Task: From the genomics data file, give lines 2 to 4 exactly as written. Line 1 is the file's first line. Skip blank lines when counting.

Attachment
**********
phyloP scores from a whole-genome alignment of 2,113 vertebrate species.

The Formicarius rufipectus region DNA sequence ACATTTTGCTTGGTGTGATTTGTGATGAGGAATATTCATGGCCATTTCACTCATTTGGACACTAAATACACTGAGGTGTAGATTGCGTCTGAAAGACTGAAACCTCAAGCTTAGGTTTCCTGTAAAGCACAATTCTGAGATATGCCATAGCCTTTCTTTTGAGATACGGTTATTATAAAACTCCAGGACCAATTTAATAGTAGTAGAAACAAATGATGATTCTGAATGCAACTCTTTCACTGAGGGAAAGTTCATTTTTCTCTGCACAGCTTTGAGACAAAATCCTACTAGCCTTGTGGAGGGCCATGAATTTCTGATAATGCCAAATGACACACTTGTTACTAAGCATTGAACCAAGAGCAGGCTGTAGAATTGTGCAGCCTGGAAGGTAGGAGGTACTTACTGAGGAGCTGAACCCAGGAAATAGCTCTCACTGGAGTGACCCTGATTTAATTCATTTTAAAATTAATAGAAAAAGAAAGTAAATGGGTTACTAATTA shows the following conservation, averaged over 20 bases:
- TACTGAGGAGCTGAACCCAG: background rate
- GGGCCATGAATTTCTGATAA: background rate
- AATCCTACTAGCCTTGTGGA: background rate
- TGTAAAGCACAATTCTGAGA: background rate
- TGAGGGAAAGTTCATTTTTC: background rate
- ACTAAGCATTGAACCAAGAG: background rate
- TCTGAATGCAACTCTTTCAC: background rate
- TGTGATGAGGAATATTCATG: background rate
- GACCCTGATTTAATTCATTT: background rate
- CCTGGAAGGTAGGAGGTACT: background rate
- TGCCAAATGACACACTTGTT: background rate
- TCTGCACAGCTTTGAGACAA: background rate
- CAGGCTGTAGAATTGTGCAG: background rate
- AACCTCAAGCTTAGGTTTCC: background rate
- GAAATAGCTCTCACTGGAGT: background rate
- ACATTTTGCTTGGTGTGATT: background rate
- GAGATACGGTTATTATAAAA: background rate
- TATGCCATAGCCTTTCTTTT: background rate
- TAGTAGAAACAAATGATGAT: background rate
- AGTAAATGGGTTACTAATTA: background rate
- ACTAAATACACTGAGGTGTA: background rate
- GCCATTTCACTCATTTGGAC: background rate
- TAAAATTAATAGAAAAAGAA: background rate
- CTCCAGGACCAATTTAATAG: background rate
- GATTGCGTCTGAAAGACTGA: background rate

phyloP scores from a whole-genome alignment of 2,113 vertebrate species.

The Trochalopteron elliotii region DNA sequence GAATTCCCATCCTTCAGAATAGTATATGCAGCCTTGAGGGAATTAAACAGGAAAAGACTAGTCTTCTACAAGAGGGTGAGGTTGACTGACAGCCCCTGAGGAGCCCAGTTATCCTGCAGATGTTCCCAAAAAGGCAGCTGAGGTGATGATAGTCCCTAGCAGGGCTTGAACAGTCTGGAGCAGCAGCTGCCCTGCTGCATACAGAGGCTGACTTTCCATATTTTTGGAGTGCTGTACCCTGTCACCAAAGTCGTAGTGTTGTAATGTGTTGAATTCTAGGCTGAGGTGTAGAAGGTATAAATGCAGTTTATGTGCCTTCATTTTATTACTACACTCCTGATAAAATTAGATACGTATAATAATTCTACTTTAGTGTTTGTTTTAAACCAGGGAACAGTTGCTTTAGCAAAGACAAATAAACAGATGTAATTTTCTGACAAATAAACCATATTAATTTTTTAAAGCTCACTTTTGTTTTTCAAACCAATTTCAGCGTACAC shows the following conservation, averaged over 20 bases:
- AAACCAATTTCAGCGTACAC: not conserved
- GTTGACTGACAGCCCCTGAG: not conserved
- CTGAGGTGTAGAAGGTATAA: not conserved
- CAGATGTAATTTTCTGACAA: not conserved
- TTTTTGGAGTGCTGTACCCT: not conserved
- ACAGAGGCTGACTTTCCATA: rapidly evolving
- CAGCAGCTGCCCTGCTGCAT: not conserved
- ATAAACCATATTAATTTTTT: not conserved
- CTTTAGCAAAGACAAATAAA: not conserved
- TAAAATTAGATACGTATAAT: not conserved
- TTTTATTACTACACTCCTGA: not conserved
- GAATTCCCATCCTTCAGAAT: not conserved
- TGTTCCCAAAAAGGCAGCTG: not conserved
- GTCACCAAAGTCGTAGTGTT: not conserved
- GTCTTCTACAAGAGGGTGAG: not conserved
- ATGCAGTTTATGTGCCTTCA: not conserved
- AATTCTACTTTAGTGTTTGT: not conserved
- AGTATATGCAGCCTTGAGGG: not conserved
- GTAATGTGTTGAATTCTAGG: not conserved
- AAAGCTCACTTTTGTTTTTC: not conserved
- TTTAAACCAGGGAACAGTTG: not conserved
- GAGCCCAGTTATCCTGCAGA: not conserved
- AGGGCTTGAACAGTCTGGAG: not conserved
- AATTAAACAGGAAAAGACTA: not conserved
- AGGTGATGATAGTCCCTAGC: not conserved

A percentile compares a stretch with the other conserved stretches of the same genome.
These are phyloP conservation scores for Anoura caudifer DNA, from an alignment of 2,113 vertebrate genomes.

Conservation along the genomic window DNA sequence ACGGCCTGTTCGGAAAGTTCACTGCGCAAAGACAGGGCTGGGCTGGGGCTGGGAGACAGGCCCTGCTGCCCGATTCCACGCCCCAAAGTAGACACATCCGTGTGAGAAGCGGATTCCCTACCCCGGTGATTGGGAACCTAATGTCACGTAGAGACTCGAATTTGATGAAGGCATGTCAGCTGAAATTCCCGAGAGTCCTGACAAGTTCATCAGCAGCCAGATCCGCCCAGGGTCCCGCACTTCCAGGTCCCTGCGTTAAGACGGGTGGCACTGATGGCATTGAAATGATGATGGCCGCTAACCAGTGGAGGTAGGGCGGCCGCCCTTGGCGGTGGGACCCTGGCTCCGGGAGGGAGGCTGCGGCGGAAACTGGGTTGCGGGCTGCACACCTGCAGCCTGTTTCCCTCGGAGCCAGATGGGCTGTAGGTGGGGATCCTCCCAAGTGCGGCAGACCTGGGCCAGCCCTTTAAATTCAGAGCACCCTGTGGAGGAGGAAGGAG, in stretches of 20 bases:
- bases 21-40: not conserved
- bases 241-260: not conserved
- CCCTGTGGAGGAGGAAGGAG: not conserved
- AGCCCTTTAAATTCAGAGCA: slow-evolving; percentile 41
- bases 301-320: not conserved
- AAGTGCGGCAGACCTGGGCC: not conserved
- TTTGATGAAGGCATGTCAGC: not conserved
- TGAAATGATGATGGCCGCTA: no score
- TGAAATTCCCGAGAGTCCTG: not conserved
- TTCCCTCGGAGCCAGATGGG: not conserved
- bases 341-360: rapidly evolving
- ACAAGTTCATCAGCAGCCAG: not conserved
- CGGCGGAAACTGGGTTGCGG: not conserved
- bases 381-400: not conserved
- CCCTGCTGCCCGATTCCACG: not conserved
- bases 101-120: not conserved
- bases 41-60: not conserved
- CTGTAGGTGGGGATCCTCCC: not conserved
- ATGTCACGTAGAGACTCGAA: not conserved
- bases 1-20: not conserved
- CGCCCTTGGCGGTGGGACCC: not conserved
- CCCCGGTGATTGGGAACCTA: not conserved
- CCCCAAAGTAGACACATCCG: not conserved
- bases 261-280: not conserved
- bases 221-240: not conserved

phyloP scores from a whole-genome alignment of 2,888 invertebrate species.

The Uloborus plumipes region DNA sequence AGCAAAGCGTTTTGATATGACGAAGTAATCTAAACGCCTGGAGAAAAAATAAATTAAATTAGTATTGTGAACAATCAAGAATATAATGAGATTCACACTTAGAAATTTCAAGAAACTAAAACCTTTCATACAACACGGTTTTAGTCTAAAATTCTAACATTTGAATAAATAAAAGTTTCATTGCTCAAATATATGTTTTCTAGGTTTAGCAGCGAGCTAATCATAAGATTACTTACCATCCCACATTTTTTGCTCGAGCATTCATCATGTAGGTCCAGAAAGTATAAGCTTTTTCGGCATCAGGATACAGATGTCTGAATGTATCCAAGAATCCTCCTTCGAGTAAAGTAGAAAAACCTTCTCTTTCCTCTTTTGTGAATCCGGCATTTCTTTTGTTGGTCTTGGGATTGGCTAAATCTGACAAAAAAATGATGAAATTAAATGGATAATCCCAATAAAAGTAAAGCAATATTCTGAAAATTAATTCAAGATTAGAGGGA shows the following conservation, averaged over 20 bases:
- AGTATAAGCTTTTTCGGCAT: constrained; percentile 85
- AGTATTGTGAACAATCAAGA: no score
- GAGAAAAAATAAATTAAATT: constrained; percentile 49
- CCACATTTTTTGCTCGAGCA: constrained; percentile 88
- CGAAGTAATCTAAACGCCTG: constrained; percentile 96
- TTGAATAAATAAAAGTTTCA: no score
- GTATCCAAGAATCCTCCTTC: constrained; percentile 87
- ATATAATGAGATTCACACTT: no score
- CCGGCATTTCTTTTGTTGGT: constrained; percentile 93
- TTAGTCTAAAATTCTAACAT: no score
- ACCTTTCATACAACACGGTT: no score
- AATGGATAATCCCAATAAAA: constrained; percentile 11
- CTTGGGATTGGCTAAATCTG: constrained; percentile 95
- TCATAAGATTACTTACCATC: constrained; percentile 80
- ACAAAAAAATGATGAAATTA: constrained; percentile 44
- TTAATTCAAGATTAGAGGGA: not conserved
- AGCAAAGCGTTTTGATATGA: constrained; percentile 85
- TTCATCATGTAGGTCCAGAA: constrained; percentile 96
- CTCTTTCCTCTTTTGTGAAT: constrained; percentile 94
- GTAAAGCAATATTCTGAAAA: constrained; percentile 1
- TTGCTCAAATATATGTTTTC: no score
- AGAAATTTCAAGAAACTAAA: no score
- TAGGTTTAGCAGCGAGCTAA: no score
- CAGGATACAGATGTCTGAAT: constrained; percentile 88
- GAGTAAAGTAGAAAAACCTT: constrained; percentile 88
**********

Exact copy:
The Formicarius rufipectus region DNA sequence ACATTTTGCTTGGTGTGATTTGTGATGAGGAATATTCATGGCCATTTCACTCATTTGGACACTAAATACACTGAGGTGTAGATTGCGTCTGAAAGACTGAAACCTCAAGCTTAGGTTTCCTGTAAAGCACAATTCTGAGATATGCCATAGCCTTTCTTTTGAGATACGGTTATTATAAAACTCCAGGACCAATTTAATAGTAGTAGAAACAAATGATGATTCTGAATGCAACTCTTTCACTGAGGGAAAGTTCATTTTTCTCTGCACAGCTTTGAGACAAAATCCTACTAGCCTTGTGGAGGGCCATGAATTTCTGATAATGCCAAATGACACACTTGTTACTAAGCATTGAACCAAGAGCAGGCTGTAGAATTGTGCAGCCTGGAAGGTAGGAGGTACTTACTGAGGAGCTGAACCCAGGAAATAGCTCTCACTGGAGTGACCCTGATTTAATTCATTTTAAAATTAATAGAAAAAGAAAGTAAATGGGTTACTAATTA shows the following conservation, averaged over 20 bases:
- TACTGAGGAGCTGAACCCAG: background rate
- GGGCCATGAATTTCTGATAA: background rate